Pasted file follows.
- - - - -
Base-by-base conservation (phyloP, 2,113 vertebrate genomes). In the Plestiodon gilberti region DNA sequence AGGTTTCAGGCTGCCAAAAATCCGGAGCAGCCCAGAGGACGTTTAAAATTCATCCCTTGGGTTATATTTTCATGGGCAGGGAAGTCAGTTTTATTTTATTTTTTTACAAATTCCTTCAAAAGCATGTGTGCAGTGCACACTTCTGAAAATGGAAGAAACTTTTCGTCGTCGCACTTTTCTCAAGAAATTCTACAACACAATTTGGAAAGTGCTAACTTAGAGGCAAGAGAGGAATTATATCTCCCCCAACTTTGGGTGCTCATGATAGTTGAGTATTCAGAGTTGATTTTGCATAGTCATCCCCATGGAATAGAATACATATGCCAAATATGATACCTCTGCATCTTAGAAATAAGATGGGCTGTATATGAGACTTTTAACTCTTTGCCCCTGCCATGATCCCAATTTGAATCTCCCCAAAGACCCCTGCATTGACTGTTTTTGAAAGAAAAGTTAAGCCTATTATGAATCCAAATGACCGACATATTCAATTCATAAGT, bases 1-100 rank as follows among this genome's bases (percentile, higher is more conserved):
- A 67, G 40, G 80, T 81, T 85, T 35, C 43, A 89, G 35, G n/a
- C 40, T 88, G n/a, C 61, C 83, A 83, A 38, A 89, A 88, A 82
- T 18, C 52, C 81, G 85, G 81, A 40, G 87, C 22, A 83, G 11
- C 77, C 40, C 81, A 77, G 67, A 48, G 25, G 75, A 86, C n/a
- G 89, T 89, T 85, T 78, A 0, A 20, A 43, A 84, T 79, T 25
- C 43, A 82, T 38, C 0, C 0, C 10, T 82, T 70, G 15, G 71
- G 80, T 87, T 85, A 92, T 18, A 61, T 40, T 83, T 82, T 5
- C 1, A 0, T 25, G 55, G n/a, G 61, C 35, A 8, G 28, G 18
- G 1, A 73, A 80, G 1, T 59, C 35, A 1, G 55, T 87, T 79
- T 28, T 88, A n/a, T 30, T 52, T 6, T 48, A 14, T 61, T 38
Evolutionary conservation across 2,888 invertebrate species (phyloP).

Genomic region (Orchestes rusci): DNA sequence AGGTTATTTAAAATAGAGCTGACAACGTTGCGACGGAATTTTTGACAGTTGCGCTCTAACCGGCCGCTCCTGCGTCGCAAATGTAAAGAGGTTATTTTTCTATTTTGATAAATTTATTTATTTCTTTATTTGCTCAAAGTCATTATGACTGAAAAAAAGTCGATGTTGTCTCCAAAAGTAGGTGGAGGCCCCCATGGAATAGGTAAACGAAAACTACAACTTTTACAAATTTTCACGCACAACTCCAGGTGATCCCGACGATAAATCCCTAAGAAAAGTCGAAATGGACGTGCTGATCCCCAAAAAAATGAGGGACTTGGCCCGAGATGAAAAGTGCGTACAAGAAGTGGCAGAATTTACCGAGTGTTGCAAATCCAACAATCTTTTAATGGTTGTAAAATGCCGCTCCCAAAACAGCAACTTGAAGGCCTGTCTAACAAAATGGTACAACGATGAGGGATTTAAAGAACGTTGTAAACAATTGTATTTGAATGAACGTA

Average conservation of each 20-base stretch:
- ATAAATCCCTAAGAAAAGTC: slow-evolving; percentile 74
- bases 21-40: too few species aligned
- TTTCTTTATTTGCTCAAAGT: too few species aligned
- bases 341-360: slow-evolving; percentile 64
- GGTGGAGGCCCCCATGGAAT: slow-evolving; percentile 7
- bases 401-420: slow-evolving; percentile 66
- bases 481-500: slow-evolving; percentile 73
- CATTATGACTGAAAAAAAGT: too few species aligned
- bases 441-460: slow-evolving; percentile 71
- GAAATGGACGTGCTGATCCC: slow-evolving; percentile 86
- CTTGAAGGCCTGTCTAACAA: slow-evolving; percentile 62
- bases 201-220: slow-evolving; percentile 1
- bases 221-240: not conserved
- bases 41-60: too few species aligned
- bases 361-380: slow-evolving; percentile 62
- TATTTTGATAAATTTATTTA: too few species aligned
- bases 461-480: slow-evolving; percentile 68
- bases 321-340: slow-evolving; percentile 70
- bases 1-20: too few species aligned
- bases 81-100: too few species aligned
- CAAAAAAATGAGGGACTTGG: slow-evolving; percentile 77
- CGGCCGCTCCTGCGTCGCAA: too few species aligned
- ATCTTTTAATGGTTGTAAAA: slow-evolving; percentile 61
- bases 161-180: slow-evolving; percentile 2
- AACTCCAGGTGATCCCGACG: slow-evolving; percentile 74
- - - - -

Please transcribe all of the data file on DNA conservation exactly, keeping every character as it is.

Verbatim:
Base-by-base conservation (phyloP, 2,113 vertebrate genomes). In the Plestiodon gilberti region DNA sequence AGGTTTCAGGCTGCCAAAAATCCGGAGCAGCCCAGAGGACGTTTAAAATTCATCCCTTGGGTTATATTTTCATGGGCAGGGAAGTCAGTTTTATTTTATTTTTTTACAAATTCCTTCAAAAGCATGTGTGCAGTGCACACTTCTGAAAATGGAAGAAACTTTTCGTCGTCGCACTTTTCTCAAGAAATTCTACAACACAATTTGGAAAGTGCTAACTTAGAGGCAAGAGAGGAATTATATCTCCCCCAACTTTGGGTGCTCATGATAGTTGAGTATTCAGAGTTGATTTTGCATAGTCATCCCCATGGAATAGAATACATATGCCAAATATGATACCTCTGCATCTTAGAAATAAGATGGGCTGTATATGAGACTTTTAACTCTTTGCCCCTGCCATGATCCCAATTTGAATCTCCCCAAAGACCCCTGCATTGACTGTTTTTGAAAGAAAAGTTAAGCCTATTATGAATCCAAATGACCGACATATTCAATTCATAAGT, bases 1-100 rank as follows among this genome's bases (percentile, higher is more conserved):
- A 67, G 40, G 80, T 81, T 85, T 35, C 43, A 89, G 35, G n/a
- C 40, T 88, G n/a, C 61, C 83, A 83, A 38, A 89, A 88, A 82
- T 18, C 52, C 81, G 85, G 81, A 40, G 87, C 22, A 83, G 11
- C 77, C 40, C 81, A 77, G 67, A 48, G 25, G 75, A 86, C n/a
- G 89, T 89, T 85, T 78, A 0, A 20, A 43, A 84, T 79, T 25
- C 43, A 82, T 38, C 0, C 0, C 10, T 82, T 70, G 15, G 71
- G 80, T 87, T 85, A 92, T 18, A 61, T 40, T 83, T 82, T 5
- C 1, A 0, T 25, G 55, G n/a, G 61, C 35, A 8, G 28, G 18
- G 1, A 73, A 80, G 1, T 59, C 35, A 1, G 55, T 87, T 79
- T 28, T 88, A n/a, T 30, T 52, T 6, T 48, A 14, T 61, T 38
Evolutionary conservation across 2,888 invertebrate species (phyloP).

Genomic region (Orchestes rusci): DNA sequence AGGTTATTTAAAATAGAGCTGACAACGTTGCGACGGAATTTTTGACAGTTGCGCTCTAACCGGCCGCTCCTGCGTCGCAAATGTAAAGAGGTTATTTTTCTATTTTGATAAATTTATTTATTTCTTTATTTGCTCAAAGTCATTATGACTGAAAAAAAGTCGATGTTGTCTCCAAAAGTAGGTGGAGGCCCCCATGGAATAGGTAAACGAAAACTACAACTTTTACAAATTTTCACGCACAACTCCAGGTGATCCCGACGATAAATCCCTAAGAAAAGTCGAAATGGACGTGCTGATCCCCAAAAAAATGAGGGACTTGGCCCGAGATGAAAAGTGCGTACAAGAAGTGGCAGAATTTACCGAGTGTTGCAAATCCAACAATCTTTTAATGGTTGTAAAATGCCGCTCCCAAAACAGCAACTTGAAGGCCTGTCTAACAAAATGGTACAACGATGAGGGATTTAAAGAACGTTGTAAACAATTGTATTTGAATGAACGTA

Average conservation of each 20-base stretch:
- ATAAATCCCTAAGAAAAGTC: slow-evolving; percentile 74
- bases 21-40: too few species aligned
- TTTCTTTATTTGCTCAAAGT: too few species aligned
- bases 341-360: slow-evolving; percentile 64
- GGTGGAGGCCCCCATGGAAT: slow-evolving; percentile 7
- bases 401-420: slow-evolving; percentile 66
- bases 481-500: slow-evolving; percentile 73
- CATTATGACTGAAAAAAAGT: too few species aligned
- bases 441-460: slow-evolving; percentile 71
- GAAATGGACGTGCTGATCCC: slow-evolving; percentile 86
- CTTGAAGGCCTGTCTAACAA: slow-evolving; percentile 62
- bases 201-220: slow-evolving; percentile 1
- bases 221-240: not conserved
- bases 41-60: too few species aligned
- bases 361-380: slow-evolving; percentile 62
- TATTTTGATAAATTTATTTA: too few species aligned
- bases 461-480: slow-evolving; percentile 68
- bases 321-340: slow-evolving; percentile 70
- bases 1-20: too few species aligned
- bases 81-100: too few species aligned
- CAAAAAAATGAGGGACTTGG: slow-evolving; percentile 77
- CGGCCGCTCCTGCGTCGCAA: too few species aligned
- ATCTTTTAATGGTTGTAAAA: slow-evolving; percentile 61
- bases 161-180: slow-evolving; percentile 2
- AACTCCAGGTGATCCCGACG: slow-evolving; percentile 74